The technique used for this is called Nuclear Magnetic Resonance spectroscopy (NMR) that uses the magnetic properties of certain isotopes, such as carbon-13, which has a neutron more than most carbon. Carbon-13 NMR allows the identification of carbon atoms in an organic molecule but its natural abundance in the body in only 1 percent. So, the scientists overcame this problem by isotopic enrichment that is feeding the mouse with feed rich in carbon-13, which increased the carbon levels in it by 20 percent.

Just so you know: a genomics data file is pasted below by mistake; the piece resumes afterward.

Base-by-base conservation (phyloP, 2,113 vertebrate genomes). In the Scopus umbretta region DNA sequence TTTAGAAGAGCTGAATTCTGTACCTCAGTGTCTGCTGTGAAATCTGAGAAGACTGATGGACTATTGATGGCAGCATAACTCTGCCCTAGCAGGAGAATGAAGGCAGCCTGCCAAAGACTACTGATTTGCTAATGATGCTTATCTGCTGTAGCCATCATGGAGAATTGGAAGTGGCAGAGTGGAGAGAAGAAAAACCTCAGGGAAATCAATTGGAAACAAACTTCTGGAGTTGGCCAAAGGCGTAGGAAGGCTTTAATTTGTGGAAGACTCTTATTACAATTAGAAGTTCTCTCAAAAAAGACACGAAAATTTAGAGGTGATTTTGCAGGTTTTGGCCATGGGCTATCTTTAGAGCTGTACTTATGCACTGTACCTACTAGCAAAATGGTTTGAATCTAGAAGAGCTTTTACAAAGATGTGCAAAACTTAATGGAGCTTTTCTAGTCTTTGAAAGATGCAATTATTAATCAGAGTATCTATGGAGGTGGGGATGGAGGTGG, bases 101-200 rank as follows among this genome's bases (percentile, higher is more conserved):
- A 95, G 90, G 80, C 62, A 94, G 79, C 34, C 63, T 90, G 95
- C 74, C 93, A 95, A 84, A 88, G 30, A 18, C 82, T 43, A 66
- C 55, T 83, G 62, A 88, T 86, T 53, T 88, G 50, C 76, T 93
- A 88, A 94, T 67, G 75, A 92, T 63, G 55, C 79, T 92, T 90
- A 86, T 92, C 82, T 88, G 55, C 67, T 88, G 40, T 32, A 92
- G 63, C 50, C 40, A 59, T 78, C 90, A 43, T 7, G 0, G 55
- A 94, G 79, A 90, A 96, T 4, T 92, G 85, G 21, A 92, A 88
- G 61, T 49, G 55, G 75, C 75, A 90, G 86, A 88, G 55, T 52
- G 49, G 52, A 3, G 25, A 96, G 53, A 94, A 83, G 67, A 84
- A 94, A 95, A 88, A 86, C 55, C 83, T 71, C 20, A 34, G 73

They then conducted NMR analysis of the mouse tissue to map the distance between the carbon atoms and reveal atomic structures. This gave them a reliable reference to grow artificial tissues in the laboratory, which would be as close to the real ones as possible. In fact the artificial ones were so close to the original that Duer says she has yet to find a biologist who can tell the difference. "We found that once you get it right at a molecular level, the rest looks after itself," she said.
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